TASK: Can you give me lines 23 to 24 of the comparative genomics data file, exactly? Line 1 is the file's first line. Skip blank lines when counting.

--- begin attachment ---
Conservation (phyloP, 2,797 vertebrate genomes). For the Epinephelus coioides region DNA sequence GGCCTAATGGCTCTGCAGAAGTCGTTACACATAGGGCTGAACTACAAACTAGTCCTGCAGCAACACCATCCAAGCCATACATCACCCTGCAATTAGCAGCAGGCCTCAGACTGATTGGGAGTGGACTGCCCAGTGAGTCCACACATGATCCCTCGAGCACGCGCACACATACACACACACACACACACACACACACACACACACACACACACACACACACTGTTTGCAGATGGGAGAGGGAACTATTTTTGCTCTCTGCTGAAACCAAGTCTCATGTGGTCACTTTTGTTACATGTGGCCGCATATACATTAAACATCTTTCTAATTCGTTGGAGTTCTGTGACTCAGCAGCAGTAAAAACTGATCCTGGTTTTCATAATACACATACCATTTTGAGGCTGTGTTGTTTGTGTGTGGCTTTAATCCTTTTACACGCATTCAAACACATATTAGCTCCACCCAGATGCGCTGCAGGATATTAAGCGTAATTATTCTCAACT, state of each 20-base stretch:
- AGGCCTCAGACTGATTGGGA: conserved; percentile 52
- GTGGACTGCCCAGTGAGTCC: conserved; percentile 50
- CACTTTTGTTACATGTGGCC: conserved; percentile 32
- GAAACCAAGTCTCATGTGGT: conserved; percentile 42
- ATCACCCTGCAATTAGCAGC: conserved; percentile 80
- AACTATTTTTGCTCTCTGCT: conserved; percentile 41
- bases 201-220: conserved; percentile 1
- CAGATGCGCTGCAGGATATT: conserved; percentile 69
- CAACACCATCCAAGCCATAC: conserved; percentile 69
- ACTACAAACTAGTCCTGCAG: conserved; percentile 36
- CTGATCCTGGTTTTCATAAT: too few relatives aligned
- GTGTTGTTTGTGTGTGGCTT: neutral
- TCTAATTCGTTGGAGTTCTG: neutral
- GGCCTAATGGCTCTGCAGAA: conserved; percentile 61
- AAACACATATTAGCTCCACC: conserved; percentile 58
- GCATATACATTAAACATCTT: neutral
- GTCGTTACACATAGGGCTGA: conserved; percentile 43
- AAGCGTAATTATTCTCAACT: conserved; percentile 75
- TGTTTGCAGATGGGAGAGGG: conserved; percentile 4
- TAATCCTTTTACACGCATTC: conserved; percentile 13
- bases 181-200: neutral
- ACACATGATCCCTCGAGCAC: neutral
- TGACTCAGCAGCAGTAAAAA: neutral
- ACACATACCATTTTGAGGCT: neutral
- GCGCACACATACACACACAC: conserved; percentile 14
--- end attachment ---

- ACACATGATCCCTCGAGCAC: neutral
- TGACTCAGCAGCAGTAAAAA: neutral